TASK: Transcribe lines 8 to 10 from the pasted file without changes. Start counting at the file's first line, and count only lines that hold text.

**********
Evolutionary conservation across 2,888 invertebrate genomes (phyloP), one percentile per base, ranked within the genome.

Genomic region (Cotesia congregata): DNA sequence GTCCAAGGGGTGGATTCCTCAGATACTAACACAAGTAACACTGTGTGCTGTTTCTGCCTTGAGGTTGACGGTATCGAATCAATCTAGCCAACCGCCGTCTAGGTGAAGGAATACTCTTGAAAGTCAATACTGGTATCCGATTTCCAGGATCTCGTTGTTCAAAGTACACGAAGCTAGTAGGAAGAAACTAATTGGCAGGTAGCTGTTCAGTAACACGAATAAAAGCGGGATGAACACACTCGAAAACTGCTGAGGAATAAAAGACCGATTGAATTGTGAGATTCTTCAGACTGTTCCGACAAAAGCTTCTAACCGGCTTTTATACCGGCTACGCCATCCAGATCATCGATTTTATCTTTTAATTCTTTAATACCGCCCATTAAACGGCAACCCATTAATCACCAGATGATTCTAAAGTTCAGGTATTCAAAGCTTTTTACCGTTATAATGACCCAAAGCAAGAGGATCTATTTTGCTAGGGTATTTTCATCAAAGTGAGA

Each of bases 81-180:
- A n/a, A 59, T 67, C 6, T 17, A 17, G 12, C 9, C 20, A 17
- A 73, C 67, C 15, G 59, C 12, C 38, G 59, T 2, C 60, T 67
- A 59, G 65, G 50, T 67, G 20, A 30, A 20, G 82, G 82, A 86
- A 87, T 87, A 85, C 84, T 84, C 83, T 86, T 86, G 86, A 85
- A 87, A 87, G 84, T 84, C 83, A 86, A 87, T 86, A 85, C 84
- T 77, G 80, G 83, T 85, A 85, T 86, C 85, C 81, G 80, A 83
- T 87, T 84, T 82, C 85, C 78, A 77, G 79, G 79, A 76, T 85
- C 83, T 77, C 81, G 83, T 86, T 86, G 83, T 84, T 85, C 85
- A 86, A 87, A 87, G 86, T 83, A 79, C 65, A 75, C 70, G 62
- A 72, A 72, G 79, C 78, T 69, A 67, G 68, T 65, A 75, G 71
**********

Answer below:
- A 87, A 87, G 84, T 84, C 83, A 86, A 87, T 86, A 85, C 84
- T 77, G 80, G 83, T 85, A 85, T 86, C 85, C 81, G 80, A 83
- T 87, T 84, T 82, C 85, C 78, A 77, G 79, G 79, A 76, T 85